Building trust and relationship with your clients means adhering strongly to the real estate code of ethics. Commonly known as the NAR® code of ethics, named after the guidelines established by the National Association of REALTORS®, the code is more than just a set of rules but a tool that helps professionalize real estate and grow public trust in real estate agents.
Occasionally, there will be times when a client has a significant ethical dispute with a real estate agent. This could happen to you or agents you work with. It’s important to know what to do in these situations to handle them quickly and as professionally as possible. Of course, only licensed REALTORS® are officially bound by the NAR® code of ethics, but being able to have a professional conversation about real estate ethics is important regardless of your affiliation.
Do you know what to do when ethical complaints arise? Learn more about ethics in our sister site’s course Drama and the Code of Ethics.
What clients do after a real estate code of ethics violation
If clients feel they’ve been wrongly treated per the real estate code of ethics, there are three main options they can pursue to remedy the situation:
- Hire a lawyer to pursue litigation.
- File the complaint with a real estate regulatory authority so disciplinary action will be taken against the real estate agent.
- Use the NAR dispute resolution methods.
Different types of complaints
Complaints surrounding the real estate code of ethics are likely to fall into two major categories. However, not every complaint is between a client and a real estate agent. Here are some likely scenarios between parties where ethical complications can arise:
- Client vs. REALTOR®
- REALTOR® vs. Client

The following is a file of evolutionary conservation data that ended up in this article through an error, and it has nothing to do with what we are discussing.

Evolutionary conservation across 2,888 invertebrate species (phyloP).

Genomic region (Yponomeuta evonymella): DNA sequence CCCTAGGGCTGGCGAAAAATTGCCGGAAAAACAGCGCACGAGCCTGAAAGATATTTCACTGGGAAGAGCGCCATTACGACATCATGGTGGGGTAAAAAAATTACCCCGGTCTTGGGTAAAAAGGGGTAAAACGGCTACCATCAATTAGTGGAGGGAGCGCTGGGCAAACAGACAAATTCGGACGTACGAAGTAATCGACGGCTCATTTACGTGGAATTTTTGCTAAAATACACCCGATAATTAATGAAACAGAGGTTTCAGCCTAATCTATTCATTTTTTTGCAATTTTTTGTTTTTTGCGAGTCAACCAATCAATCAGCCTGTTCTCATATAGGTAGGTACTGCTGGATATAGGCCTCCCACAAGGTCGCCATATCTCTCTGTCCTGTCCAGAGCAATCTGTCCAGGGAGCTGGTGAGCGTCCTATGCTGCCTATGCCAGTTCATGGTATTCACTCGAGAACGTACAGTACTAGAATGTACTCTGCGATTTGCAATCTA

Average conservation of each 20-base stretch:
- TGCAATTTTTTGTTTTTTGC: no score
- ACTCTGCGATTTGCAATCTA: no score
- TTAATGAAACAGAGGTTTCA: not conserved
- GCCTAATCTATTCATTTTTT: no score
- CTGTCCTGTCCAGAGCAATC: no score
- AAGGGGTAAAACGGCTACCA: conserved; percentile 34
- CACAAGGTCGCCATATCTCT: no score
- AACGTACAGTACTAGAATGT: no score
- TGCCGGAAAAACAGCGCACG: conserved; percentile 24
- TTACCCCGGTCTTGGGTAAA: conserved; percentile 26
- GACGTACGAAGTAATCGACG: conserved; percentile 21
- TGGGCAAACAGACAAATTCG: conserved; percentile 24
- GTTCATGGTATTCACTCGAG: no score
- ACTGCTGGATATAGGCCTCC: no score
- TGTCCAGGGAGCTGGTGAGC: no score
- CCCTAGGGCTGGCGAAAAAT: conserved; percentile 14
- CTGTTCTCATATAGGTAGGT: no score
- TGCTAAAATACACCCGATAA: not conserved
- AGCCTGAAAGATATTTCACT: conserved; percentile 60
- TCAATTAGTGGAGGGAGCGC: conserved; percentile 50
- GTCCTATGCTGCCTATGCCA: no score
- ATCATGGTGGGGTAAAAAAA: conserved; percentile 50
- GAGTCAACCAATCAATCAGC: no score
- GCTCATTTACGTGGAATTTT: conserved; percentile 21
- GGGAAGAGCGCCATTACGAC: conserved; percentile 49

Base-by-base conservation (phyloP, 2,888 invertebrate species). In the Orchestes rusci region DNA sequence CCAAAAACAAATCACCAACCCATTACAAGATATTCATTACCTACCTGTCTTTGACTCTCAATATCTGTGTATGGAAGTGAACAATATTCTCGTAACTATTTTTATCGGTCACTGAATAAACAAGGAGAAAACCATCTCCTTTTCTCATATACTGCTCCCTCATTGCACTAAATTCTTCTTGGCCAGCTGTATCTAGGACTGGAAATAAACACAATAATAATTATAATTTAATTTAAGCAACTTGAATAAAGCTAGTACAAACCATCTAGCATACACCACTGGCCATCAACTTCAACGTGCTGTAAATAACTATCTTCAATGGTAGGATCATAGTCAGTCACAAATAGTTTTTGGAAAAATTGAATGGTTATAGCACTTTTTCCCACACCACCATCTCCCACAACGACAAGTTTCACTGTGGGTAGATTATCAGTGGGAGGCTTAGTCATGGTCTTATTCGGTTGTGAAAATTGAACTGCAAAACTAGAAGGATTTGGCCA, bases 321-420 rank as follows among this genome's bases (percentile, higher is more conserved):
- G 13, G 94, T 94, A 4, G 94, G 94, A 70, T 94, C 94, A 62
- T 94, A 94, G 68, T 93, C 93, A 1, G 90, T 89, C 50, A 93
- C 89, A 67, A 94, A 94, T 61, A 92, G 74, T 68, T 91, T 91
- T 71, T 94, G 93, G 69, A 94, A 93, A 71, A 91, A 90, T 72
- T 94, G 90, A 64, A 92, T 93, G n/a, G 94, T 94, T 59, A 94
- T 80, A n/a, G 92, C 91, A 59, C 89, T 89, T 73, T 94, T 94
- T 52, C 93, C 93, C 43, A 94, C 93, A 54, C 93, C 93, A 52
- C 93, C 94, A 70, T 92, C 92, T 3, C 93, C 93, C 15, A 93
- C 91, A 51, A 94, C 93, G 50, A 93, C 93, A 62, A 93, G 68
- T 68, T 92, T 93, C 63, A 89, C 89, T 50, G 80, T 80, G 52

- Customer vs. REALTOR®
- REALTOR® vs. Customer
- REALTOR® vs. REALTOR®
- Board/Association vs. REALTOR®
- REALTOR® vs. Board/Association
Any of the above parties can have complaints that are strictly ethical in nature or are a request for arbitration.
What are ethical complaints?
An official ethical violation involves an offense against the Board and its members generally, as distinguished from an arbitration hearing which involves a dispute between individual members, arising from some common transaction.
Many ethics violations occur inadvertently or through ignorance and so the hearing turns out to be an educational tool. There are, however, sanctions that can be levied against an offending party for an ethical breach. Here are the range of common sanctions depending on the severity of the violation:
- Letters of warning and reprimand.
- Fines of up to $15,000.
- Individual suspension of membership.
- Suspension or termination of MLS rights and privileges.
- Mandatory attendance in particular courses or seminars.
- Orders to cease or refrain from certain conduct.
- Expulsion from the association or membership.
What’s an arbitration request?
Requests for arbitration are separate from official ethical complaints. They are usually disputes between the parties providing real estate services.
Usually, the heart of most arbitration complaints is in regard to fees. Often, the complaints are related to offers of cooperation within the Multiple Listing Service. One of the most common arbitrations that Boards or Associations may have to deal with involves the issue of procuring cause and the entitlement to fees from cooperating brokers.
The arbitration request is typically reviewed by a grievance committee who may decide on the following actions:
- Dismiss the complaint if it does not meet appropriate criteria, must give notice to all parties and notify the parties of appeal rights.
- Refer the complaint to mediation.
- Refer the complaint to the Professional Standards Committee for arbitration.
Know your options when it comes to the real estate code of ethics
Whether you’re facing an ethical violation or have a complaint to raise against someone else, it’s important to know what the real estate code of ethics covers and how you can use it for your own protection and to uphold the integrity of the real estate profession.
Grow your ethical knowledge! Enroll in our sister site’s course, Drama and the Code of Ethics, today.
About the course author: Len Elder, JD, DREI, CDEI, is the author and developer of this course. During his career, Len has accumulated over 30,000 hours of live classroom presentations and teaching. He has excelled to the top of his field and is recognized nationally as an author, speaker, course developer, and a Distinguished Real Estate Instructor (DREI) by the National Real Estate Educators Association.